The burst pressure based on the hoop stress is given by equation (8). It is generally accepted that the best equation to represent the longitudinal stress in a corroded pipe at failure is the Kastner equation [13] given by equation (9).
Application of the Tresca and Mises criteria for a given specimen is accomplished bt using equations (10) and (11).
Table 1 – Parameters adopted by the three selected methods to predict the rupture caused by the hoop stresses
Method |
M |
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2 / 3 |
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1 |
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0.85 |
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0.85 |
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DNV RP-F101 (Part B) |
1 |
Experimental Methods
Material Characterization
The raw material used in this research was composed of one longitudinally welded tube made of American Petroleum Institute API 5L X80 steel [14]. The length of this pipe was approximately 12m. The nominal outside diameter and the nominal wall thickness of the pipe were 457.2mm (18in) and 7.93mm (0.312in), respectively, with actual dimensions being 459mm and 8.1mm, respectively. This pipe was named Tube 3.
A summary of the tension test results for the transverse tensile specimens, cut from the Tube 3, is presented in Table 2. The yield strength measured as the stress required to produce a plastic deformation of 0.2% presented a mean value 13% greater than the specified minimum yield strength SMYS of API 5L X80 steel (SMYS = 551.6MPa). The mean ultimate strength was 19% greater than the specified minimum ultimate strength SMTS of API 5L X80 steel (SMTS = 620.6MPa).
The results of the Charpy V-notch impact tests at a temperature of 0oC for 2/3 thickness specimens cut from the Tube 3 are also presented in Table 2. This table also presents the impact energy equivalent for full thickness specimens. The mean value of the full thickness impact energy is equal to 80J, the minimum all-heat average full-size absorbed energy value required by product specification level 2 (PSL 2) of API Specification 5L for pipe size 18 and grade X80 [14].
Manufacture of the Tubular Specimens
Three tubular specimens 1.7 m long with circumferential defects and three tubular specimens 1.9 m long with longitudinal defects were manufactured. Each of the six specimens had one external uniform depth corrosion defect that had been machined using spark erosion. These defects were machined opposite the tube seam weld at a centralized position in relation to the ends of the specimens. The corrosion defects were smooth rectangular defects, i.e., the shape of the longitudinal area of metal loss was rectangular with smooth edges. These edges were made with a small radius equal to 4.4mm for the circumferential and longitudinal defects, except for specimen RDTS 1, which was 3.2mm. The tubular specimens were closed by specially designed plane heads with crossed reinforcements that were welded on after the defects were machined. The actual dimensions of each tubular specimen and its respective defect are presented in Table 3. Using the values of ratios, one can see that all the corrosion defects are short according to the ASME B31G method [10] (defects in which
Table 2 – Tension test and Charpy impact test results
Table 3 – Actual dimensions of the tubular specimens and of the machined defects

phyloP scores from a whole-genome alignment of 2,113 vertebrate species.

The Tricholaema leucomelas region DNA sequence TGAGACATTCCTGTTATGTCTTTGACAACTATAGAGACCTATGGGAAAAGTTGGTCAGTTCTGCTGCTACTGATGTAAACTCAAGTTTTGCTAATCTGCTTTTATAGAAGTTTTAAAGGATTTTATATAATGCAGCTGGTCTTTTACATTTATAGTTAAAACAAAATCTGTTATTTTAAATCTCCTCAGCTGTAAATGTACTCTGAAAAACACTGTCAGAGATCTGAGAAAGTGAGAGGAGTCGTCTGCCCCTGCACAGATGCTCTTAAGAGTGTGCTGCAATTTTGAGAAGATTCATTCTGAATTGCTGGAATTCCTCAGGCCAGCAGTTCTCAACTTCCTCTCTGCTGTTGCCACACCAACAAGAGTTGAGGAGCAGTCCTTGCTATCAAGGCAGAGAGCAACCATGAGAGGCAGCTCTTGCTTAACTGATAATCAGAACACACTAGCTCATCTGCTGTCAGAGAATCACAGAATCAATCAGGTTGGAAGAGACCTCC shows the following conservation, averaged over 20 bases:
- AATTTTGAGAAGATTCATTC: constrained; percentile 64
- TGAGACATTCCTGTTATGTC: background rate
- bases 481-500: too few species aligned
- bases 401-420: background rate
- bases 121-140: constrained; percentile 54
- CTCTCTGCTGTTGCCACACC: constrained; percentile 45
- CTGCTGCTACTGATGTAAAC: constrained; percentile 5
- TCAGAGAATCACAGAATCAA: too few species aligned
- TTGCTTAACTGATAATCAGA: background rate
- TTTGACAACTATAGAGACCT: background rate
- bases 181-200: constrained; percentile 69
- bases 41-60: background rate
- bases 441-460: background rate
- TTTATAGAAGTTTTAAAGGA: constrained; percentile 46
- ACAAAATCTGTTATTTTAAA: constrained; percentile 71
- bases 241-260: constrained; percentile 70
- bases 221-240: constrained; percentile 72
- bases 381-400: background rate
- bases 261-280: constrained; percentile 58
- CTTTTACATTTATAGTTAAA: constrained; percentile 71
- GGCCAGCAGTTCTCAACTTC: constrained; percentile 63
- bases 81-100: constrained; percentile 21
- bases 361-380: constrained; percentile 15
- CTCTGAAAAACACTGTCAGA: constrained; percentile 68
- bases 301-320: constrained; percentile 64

Pressure Tests
The tubular specimens were loaded with internal pressure only. The pressurizing system used an oil pump with a maximum capacity of 40MPa. The tubular specimens were filled with de-aired water and an extra pressure vessel located between the pump and the tubular specimens separated the oil and water pressure fluids. Pressure rates were kept to a maximum of 0.17MPa/min up to the beginning of yielding of the most-strained pipe wall in the defect region. From this point up to rupture, the pressure rate was decreased and followed the volume injection rate of water, which was kept to a maximum of 2×10-7m3/min. Pressure was monitored by two pressure transducers. The volume of the water injected into the tubular specimen was monitored by a specially constructed direct reading device.
Each tubular specimen was instrumented with high elongation strain gage rosettes (5mm gage length) that were bonded to the external pipe surface with an adhesive appropriate for high strains. The strain gage rosettes were bonded at pre-selected hot locations on the outside surface of the tubular specimen, mainly along and inside the corrosion defect.
Results and Discussion
The second column of Table 4 presents the failure pressures (pf)test measured during the burst tests of the six tubular specimens. Depending on the dimensions of a circumferential corrosion defect (d, L and w), its failure will be governed either by the hoop stress or by the longitudinal stress. For this reason a failure criterion based on the Tresca yield criterion was adopted to be compared with the experimentally determined burst pressures. The Mises criterion was also used for comparison purposes. In terms of failure pressures, both criteria are represented by Equations (10) and (11).
Each method used for longitudinal failure prediction, represented by equation (7) and information given in Table 1, was combined with the single version of Equation (8), resulting in a pair of equations for which two values of failure pressures were calculated: (pf)h and (pf)L. The lesser pressure (p/)mm is the Tresca’s pressure and was selected to be the predicted failure pressure. These selected predicted pressures are depicted in Table 4 by light grey shaded cells. The flow stress in the hoop direction was also adopted to calculate the flow stress in the longitudinal direction.